RESULTS AND DISCUSSION
For the field-effect passivation study, a higher Vfb could be obtained for the NA sample from the C–V plot, with the Vfb shifted from 17.3 V (FA) to over 25 V (NA) (Fig. 4). Figure 5 illustrates the G–F (conductivity–frequency) plots for the two samples. Contrary to the positive Gpeak obtained from the FA sample, an additional negative Gpeak at 2.7 GHz was obtained from the NA sample.
One possible reason is that the interface traps were reduced during the nitride alloy annealing. The SiN film contains a high concentration of hydrogen, which can be released during annealing. Some of the hydrogen atoms diffuse into the Si/SiO2 interface and react with the interface traps (Si dangling bonds24,25) during the annealing process, making them electrically inactive (schematically illustrated in Fig. 6). Meanwhile, a silicon nitride layer can block the migration of hydrogen from the film, and, therefore, Gpeak moves to the positive direction. The model of this interface passivation approach can be referred to the practical situation in which hydrogen is generated from the Back-End-Of-Lines (BEOL) layers with nitride layer capping and then diffuse down into the silicon surface to fill the dangling bonds.26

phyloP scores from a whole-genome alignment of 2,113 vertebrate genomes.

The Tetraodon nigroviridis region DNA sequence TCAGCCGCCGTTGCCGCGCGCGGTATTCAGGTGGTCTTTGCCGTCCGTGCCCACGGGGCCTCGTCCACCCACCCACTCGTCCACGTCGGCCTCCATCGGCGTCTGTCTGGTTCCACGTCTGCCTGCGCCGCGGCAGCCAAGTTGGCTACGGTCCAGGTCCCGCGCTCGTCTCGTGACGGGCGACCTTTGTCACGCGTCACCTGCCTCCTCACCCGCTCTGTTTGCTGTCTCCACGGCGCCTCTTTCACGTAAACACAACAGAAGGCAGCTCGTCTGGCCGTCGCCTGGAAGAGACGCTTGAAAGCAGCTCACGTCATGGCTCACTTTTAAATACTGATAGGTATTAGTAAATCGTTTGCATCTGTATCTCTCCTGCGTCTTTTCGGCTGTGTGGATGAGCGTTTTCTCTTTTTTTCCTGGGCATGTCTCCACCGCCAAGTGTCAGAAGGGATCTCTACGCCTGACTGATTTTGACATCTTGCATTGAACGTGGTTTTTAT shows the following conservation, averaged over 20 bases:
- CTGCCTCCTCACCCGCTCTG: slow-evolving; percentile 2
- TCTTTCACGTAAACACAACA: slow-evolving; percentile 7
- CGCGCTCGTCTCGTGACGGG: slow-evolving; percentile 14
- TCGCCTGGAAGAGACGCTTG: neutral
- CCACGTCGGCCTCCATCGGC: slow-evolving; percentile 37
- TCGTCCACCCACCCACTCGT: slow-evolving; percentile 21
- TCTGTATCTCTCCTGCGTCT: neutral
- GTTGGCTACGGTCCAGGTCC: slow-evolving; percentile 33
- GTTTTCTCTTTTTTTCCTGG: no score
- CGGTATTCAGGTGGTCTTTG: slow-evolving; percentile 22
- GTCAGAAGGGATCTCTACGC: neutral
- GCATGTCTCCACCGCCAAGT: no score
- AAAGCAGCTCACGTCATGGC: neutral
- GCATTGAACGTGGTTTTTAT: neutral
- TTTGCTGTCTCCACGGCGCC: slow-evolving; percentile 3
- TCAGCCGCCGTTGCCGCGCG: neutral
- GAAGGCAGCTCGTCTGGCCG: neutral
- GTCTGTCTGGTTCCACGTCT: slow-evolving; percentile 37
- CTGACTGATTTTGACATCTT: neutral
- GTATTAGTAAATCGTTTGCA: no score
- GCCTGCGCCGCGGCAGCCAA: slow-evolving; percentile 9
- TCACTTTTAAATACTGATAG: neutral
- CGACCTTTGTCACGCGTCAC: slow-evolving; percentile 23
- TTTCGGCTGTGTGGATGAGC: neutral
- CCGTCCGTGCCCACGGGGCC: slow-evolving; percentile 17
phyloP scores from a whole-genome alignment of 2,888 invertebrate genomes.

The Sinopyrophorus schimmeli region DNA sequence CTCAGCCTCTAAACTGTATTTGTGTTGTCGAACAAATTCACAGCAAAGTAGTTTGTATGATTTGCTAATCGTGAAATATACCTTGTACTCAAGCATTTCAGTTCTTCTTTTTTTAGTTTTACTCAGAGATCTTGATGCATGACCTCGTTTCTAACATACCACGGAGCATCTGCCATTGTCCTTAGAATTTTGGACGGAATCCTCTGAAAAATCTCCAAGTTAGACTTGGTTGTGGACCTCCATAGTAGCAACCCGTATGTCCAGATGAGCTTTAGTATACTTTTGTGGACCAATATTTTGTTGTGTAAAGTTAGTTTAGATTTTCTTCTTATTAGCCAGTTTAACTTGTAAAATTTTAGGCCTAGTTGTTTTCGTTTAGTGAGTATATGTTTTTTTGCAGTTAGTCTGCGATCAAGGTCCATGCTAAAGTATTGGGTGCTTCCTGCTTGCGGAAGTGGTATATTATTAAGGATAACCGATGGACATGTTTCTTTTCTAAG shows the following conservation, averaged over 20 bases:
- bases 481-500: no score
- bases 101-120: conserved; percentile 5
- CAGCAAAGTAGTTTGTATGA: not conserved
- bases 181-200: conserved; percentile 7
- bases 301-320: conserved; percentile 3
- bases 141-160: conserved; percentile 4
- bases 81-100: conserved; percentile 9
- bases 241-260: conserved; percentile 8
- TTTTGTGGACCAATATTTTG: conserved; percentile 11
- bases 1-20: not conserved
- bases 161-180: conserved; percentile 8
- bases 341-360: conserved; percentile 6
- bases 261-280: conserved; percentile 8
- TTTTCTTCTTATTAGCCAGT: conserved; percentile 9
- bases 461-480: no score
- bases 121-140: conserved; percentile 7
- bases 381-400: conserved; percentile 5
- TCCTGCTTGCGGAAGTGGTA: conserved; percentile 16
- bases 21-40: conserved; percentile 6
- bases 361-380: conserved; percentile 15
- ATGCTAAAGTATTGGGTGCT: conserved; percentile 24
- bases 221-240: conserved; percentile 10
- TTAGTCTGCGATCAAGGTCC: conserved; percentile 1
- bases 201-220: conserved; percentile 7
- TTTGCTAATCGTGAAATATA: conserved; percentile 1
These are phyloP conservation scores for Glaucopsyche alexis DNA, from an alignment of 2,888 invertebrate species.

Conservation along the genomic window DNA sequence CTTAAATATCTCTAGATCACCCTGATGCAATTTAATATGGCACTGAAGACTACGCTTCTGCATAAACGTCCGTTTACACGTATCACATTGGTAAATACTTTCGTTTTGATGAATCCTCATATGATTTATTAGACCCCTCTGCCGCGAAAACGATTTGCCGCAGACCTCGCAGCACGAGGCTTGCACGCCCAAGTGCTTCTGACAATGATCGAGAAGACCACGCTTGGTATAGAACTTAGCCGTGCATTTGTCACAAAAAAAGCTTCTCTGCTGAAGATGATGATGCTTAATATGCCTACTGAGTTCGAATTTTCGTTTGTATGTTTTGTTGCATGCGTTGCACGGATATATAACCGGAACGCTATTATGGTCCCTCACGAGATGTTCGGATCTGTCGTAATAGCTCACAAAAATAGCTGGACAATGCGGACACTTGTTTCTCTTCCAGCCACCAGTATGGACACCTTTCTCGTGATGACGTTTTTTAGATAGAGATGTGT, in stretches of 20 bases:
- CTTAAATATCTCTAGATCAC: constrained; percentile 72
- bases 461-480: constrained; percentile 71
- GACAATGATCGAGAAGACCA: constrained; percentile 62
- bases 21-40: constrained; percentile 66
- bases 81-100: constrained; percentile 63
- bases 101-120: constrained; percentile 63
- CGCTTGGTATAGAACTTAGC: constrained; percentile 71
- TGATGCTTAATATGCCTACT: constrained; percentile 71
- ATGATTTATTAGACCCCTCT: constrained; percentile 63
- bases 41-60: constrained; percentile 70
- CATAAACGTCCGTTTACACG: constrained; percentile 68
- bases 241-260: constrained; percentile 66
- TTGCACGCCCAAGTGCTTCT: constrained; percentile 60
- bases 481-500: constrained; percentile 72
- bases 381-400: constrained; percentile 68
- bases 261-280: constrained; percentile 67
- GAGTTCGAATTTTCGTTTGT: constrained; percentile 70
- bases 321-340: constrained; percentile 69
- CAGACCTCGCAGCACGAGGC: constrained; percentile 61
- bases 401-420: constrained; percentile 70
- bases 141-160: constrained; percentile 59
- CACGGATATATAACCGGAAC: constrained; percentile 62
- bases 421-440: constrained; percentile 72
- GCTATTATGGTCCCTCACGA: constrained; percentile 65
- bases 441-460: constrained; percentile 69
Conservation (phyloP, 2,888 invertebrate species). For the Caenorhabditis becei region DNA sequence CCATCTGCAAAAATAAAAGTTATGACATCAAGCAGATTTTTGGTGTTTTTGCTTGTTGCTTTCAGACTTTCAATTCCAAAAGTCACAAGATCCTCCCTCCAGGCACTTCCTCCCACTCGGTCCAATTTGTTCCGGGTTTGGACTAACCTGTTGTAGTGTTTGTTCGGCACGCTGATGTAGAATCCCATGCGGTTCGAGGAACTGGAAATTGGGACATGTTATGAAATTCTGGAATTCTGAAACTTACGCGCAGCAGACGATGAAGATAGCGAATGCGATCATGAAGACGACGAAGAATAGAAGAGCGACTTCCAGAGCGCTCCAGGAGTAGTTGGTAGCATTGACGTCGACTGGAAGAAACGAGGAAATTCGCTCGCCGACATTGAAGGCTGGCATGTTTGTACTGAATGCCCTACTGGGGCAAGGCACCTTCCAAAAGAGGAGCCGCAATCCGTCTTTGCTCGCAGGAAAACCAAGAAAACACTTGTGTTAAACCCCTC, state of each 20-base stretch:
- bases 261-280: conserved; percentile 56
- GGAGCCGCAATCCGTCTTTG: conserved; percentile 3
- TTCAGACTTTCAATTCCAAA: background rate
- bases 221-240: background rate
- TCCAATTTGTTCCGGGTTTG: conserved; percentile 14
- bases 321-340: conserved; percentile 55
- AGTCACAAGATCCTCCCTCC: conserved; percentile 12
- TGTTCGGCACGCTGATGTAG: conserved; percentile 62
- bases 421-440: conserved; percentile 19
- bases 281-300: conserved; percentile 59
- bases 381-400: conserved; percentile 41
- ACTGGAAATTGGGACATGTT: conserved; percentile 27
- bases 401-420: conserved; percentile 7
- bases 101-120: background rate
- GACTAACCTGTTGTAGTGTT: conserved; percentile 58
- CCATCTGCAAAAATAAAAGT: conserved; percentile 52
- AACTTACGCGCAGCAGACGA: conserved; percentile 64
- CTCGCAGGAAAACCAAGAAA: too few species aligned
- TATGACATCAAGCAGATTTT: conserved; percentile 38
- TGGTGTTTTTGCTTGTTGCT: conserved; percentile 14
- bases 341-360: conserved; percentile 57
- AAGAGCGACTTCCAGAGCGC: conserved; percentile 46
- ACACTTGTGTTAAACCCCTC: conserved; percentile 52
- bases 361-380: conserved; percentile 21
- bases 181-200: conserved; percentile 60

The measurement results of WP performance for field-effect passivation were compared in Fig. 7. It can be easily distinguished that the performance of the NA condition sample is lower and have a thicker distribution than the FA condition one. From the box chart shown in Fig. 8, an obvious DC improvement is observed in the NA condition sample. These experimental results confirm that controlling the silicon interface charge through the NA method is beneficial for better WP and DC performance.
A study of white pixel reduction was performed by improving the passivation approaches. For the field-effect passivation approach, by changing the alloy annealing process, an evident improvement in the WP performance was observed in the modified nitride alloy annealing samples as compared to the reference sample. This is due to the diffusion of hydrogen atoms into the Si/SiO2 interface and the reaction with the interface traps (Si dangling bonds), making them electrically inactive and resulting in a higher Vfb. This study provides an effective method for WP reduction in the fabrication of high-quality CMOS image sensor pixels.
The data that support the findings of this study are available from the corresponding author upon reasonable request.
This work was supported by the NSFC (Grant Nos. 61704030 and 61522404), the Shanghai Rising-Star Program (Grant No. 19QA1400600), and the Program of Shanghai Subject Chief Scientist (Grant No. 18XD1402800).